This is a guest post for the MELD Coworking blog written by David Magnani.
A coworking space comes with distinct advantages for remote working professionals. It’s a place to work outside of your home, which helps with work-life balance. Coworking spaces also have resources your home office might not.
But most important, coworking spaces attract other professionals like yourself—solo entrepreneurs, freelancers and gig workers, consultants, and more.
In a traditional office, you’d largely come into contact with people from your same industry. Graphic designers work with other creatives; executives collaborate with other members of the c-suite. The beauty of coworking spaces is that you’re exposed to professionals from different industries.
It’s where a programmer and a copywriter might rub shoulders, or an executive consultant might strike up a conversation with a product developer. You might be working on the Great American Novel, and the marketing pro sitting next to you might have an innovative new way to get it to market.
But it’s not enough to sit idly in a diverse room of creative professionals. You need to know how to connect with them in a meaningful way. Saying hi at the coffee station is common courtesy; learning about what they do and tapping them for insight is a whole other ballgame. How do you make the most out of your coworking experience to grow your professional network?
Make socializing a priority.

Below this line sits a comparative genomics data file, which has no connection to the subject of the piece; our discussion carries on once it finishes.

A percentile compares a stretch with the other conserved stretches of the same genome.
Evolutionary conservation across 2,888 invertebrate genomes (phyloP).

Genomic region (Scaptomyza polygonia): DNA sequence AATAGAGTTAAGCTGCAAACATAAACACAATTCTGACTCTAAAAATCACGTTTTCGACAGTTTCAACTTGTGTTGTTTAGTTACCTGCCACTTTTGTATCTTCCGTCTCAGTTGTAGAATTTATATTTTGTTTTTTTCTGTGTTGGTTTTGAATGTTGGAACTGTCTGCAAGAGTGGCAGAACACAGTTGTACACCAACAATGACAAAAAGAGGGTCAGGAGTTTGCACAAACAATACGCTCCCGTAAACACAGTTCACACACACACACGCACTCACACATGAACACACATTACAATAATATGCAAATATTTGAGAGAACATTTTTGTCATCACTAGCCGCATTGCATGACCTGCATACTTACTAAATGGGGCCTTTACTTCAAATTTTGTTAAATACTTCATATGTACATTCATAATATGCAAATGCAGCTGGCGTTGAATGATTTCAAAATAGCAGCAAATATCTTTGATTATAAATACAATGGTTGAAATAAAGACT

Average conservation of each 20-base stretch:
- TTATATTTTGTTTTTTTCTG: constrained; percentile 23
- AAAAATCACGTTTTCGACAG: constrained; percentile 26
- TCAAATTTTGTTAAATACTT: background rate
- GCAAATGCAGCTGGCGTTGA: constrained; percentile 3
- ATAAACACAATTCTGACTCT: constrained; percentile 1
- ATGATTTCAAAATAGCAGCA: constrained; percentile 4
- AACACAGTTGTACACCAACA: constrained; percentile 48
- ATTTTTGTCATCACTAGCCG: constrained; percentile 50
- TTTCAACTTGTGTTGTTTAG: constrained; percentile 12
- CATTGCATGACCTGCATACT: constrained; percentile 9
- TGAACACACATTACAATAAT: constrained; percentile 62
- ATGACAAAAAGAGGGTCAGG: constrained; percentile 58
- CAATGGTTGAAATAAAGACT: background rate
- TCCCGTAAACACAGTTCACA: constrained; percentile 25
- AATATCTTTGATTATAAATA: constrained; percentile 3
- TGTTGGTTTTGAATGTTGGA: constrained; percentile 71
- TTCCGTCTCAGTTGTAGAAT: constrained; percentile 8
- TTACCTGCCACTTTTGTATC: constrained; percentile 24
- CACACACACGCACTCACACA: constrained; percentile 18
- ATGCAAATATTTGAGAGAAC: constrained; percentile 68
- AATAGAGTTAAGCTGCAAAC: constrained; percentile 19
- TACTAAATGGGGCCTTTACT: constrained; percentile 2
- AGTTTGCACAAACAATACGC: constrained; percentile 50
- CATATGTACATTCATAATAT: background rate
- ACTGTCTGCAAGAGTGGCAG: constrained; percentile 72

Socializing at work has been beneficial—even in a traditional office setting. You form bonds with your coworkers, network with higher-ups, enjoy a more collaborative environment, and generally learn more about the industry.
Coworking socialization, on the other hand, exposes you to people outside your industry, which offers new kinds of opportunities.
The person sitting next to you might not know anything about Shopify, but their graphic design skills would be perfect for your e-commerce company’s new logo. The solo lawyer a couple of desks down might point out a potential intellectual property opportunity when you’re chatting about your newest product idea.
Without taking the leap to socialize, you’ll miss these opportunities. In a traditional office, you’d never have them—not taking advantage of them in a coworking environment means squandering them.
Get to know other coworking regulars.
Once you’ve found the right coworking space for you, the first thing you need to do is show up regularly. Become a familiar face. As you set a schedule for yourself, you’ll start noticing who the other regulars are. There’s familiarity in proximity, which is the first step toward a formal introduction.
Say hi or give a wave. Offer a quip about the weather. Offer up a simple favor. There are plenty of openings for bridging the gap between familiar face and acquaintance. Once you open the line of communication, opportunities abound. Ask about their line of work or the company they work for. Find connections between what you do and what they do.